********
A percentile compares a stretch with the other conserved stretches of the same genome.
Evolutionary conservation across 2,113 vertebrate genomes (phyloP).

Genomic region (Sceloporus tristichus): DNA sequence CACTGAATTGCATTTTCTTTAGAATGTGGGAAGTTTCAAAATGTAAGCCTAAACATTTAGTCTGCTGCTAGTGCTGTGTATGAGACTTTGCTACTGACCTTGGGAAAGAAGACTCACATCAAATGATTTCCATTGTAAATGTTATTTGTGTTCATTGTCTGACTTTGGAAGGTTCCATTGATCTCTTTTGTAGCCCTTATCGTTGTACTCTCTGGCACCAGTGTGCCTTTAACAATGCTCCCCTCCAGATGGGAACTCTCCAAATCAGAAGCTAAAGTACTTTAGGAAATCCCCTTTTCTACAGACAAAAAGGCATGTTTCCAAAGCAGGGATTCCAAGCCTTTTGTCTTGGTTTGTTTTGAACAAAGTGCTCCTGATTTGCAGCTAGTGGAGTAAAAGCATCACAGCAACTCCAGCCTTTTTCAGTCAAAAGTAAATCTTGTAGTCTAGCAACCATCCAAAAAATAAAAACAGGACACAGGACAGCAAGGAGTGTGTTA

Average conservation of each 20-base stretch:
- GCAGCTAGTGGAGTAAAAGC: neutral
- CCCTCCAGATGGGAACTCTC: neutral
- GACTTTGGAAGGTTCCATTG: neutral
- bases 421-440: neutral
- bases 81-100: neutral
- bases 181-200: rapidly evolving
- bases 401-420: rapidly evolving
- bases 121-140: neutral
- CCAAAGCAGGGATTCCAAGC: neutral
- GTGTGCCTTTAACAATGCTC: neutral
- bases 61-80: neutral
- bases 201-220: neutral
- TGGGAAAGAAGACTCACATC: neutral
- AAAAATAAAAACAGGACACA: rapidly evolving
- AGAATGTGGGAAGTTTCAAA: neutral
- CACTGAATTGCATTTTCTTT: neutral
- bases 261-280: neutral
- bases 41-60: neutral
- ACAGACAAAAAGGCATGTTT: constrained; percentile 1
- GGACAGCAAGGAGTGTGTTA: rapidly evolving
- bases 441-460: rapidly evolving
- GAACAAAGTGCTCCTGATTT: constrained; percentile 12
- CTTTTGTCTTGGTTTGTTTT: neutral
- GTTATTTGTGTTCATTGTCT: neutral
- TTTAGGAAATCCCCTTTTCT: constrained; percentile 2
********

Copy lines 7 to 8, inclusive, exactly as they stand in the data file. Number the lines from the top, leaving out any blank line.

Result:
- GACTTTGGAAGGTTCCATTG: neutral
- bases 421-440: neutral